The latest wave of pro-farmer reforms, advocated by many experts for decades, fulfilled the demands of many farmers and farmer unions. These reforms give farmers the freedom to sell anywhere and to anyone. Farmers can sell in APMC Mandis as well as outside them. Further, these reforms also strengthen farmers with a protective legal framework when dealing with buyers, ensuring that they get an assured income for their produce. These reforms have seen decades of consultations with stakeholders, multiple committees and clear cross-party consensus about the way forward. Prime Minister Narendra Modi’s track record and his government’s actions give confidence that the life of the Indian farmer is transforming for the better, with an elaborate safety net being created for farmers while also increasing their avenues of income generation. As the nation responds to Prime Minister Narendra Modi’s call of ‘Aatmanirbhar Bharat’, Aatmanirbhar farmers will lead the way.

The issue of making agriculture profitable for farmers has been discussed and debated for decades now. Multiple committees, consultations and stakeholder reviews have been held. But what was missing was decisive action based on these consultations. While farmers have made India extremely productive with their sweat and toil, the issue of profitability was always being sidelined because reforms in agriculture and agricultural markets never got priority

Disparity between Agriculture and Other Sectors

Despite economic liberalisation in the beginning of the nineties, agriculture as a sector was left out. The difference in annual income of farmer and nonfarmer worker, which stood at Rs 25,398 in 1993-94 further widened to Rs 54,377 in 1999-2000 and in the next decade it further increased to more than Rs 1.42 lakh. The dairy and fisheries sectors are growing at an annual rate of 4% to 10%, while the growth in food grain sector, where regulations were seen as excessive, has been at an average of 1.1% annually after 2011-12. Hence, it was always known that agriculture sector too needed pro-farmer reforms, just like the reforms in other sectors, to double the income of farmers.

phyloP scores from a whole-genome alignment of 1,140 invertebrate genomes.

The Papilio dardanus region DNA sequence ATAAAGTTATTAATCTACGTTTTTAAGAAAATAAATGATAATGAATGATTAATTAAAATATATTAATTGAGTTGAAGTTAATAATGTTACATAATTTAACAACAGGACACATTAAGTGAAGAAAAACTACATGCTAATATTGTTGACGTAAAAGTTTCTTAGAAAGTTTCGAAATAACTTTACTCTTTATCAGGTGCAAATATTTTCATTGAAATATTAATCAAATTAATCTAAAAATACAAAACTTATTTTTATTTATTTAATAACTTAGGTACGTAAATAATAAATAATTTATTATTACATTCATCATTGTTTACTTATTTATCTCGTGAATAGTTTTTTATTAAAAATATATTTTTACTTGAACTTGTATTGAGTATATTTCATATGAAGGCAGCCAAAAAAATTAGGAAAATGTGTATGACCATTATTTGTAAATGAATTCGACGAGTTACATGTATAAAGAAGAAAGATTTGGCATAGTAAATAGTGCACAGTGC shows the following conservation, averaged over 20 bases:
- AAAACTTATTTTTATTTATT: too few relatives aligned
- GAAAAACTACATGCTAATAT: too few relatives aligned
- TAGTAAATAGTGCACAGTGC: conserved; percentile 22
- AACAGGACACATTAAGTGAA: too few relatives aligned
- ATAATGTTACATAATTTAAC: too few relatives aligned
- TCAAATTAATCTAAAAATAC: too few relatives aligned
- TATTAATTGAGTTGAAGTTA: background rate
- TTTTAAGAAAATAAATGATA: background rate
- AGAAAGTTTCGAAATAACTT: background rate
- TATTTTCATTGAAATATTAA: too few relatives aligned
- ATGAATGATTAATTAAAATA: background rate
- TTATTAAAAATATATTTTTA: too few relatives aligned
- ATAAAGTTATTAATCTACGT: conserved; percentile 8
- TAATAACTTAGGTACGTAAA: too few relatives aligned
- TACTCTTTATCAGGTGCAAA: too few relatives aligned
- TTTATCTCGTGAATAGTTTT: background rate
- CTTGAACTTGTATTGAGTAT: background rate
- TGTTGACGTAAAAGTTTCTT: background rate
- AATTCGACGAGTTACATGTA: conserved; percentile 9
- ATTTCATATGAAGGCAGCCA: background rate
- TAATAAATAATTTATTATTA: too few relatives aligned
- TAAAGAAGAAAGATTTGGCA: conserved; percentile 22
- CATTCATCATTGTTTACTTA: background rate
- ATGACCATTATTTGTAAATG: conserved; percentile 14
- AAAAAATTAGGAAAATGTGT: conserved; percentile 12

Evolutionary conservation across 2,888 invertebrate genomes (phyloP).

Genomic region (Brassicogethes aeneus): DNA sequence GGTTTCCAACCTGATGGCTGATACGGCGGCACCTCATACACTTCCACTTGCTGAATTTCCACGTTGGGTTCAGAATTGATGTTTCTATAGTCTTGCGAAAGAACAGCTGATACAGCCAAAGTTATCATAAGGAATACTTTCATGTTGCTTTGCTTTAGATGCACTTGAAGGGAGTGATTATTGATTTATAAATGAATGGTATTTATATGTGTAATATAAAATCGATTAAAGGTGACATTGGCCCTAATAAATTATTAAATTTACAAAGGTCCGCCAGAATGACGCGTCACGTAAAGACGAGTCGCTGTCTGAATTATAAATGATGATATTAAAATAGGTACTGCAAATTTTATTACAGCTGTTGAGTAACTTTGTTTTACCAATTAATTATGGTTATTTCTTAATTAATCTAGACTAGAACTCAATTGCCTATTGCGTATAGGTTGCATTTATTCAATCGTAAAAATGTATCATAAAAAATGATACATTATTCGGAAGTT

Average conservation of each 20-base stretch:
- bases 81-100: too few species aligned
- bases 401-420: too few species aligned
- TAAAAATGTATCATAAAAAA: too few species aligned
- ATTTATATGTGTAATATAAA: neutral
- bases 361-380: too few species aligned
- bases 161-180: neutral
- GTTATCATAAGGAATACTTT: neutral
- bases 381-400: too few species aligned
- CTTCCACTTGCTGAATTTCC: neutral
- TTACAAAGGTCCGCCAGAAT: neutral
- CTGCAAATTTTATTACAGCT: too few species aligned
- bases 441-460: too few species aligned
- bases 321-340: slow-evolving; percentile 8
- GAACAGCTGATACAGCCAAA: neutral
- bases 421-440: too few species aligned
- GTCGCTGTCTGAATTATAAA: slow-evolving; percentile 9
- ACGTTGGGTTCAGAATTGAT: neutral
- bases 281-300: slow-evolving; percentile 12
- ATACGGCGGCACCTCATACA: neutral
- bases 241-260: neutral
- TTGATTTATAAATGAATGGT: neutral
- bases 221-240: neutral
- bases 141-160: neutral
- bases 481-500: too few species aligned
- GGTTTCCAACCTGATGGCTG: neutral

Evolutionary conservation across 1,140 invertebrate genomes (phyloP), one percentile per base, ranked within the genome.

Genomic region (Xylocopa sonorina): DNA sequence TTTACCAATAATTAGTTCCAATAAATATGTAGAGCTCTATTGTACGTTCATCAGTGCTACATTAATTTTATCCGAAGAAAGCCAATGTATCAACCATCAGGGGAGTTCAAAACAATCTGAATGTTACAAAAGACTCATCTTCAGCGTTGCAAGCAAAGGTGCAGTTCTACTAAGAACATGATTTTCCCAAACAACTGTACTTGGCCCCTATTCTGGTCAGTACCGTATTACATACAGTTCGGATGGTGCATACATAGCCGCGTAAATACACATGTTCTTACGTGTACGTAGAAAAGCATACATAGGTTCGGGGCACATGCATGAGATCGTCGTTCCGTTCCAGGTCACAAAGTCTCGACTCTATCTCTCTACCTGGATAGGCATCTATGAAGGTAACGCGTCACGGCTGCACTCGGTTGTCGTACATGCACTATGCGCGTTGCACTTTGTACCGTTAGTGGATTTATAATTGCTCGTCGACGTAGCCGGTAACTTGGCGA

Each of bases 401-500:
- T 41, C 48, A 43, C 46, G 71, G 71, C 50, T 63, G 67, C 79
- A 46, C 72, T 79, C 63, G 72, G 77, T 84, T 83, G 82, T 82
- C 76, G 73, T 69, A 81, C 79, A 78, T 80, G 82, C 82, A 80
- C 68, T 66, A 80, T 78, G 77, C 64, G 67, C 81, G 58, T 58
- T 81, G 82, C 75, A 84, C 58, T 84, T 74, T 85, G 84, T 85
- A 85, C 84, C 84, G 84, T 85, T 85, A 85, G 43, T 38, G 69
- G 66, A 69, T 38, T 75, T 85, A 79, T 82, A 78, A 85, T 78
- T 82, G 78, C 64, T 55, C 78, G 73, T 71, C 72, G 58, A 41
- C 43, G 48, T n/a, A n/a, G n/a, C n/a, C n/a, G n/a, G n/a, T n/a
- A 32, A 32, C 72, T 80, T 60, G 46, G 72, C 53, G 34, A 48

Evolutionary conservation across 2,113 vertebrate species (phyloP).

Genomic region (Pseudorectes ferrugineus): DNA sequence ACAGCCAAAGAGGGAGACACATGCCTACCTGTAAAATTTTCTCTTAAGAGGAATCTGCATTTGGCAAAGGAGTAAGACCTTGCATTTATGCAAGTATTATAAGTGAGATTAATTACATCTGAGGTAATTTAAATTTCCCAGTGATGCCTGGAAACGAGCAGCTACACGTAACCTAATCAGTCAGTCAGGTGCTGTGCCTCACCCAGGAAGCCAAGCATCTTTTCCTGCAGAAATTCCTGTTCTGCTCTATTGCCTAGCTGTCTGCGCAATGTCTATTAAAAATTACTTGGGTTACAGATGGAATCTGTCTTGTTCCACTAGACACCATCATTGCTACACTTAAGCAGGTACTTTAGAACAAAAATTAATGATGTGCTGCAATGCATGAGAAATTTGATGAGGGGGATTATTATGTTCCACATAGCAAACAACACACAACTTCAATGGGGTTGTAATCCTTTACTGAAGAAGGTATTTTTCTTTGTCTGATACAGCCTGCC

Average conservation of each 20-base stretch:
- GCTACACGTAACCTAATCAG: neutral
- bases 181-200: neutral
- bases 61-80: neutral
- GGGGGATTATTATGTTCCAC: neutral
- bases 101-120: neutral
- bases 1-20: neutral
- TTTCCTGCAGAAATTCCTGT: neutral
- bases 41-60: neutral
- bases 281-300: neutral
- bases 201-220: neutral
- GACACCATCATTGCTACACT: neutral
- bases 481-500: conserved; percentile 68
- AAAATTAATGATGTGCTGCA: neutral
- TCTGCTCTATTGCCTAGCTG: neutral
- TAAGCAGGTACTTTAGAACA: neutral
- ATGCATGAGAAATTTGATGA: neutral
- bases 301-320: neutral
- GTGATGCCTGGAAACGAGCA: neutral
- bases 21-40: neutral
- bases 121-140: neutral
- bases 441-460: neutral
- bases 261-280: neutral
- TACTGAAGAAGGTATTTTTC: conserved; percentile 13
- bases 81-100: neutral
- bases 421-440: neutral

Fragmented Markets

Each market functioned as a separate entity, hampering intra and interstate trade.

Insufficient Markets

At the same time, there were not enough markets to deal with growing produce.

Market Fees & Charges

Taxes, various commissions raised the cost of final product, while reducing returns to farmers.

Inadequate Infrastructure

Despite market taxes, infrastructure in markets remained underdeveloped and not in tune with modern supply chains.

Post-Harvest Losses

This inadequate infrastructure led to high postharvest losses, estimated at Rs 90,000 crore in 2014.

Restriction in Licensing

Entry as a licensed agent was restricted, discouraging competition and encouraging cartelisation.

High Intermediation Costs

The fragmented system led to high intermediation costs, raising costs for consumers, while depressing prices received by farmers.

Information Asymmetry

Farmers often lacked market information, which traders & commission agents withheld from farmers.

Inadequate Credit Facilities

Informal credit channels still dominates formal channels.


Full government report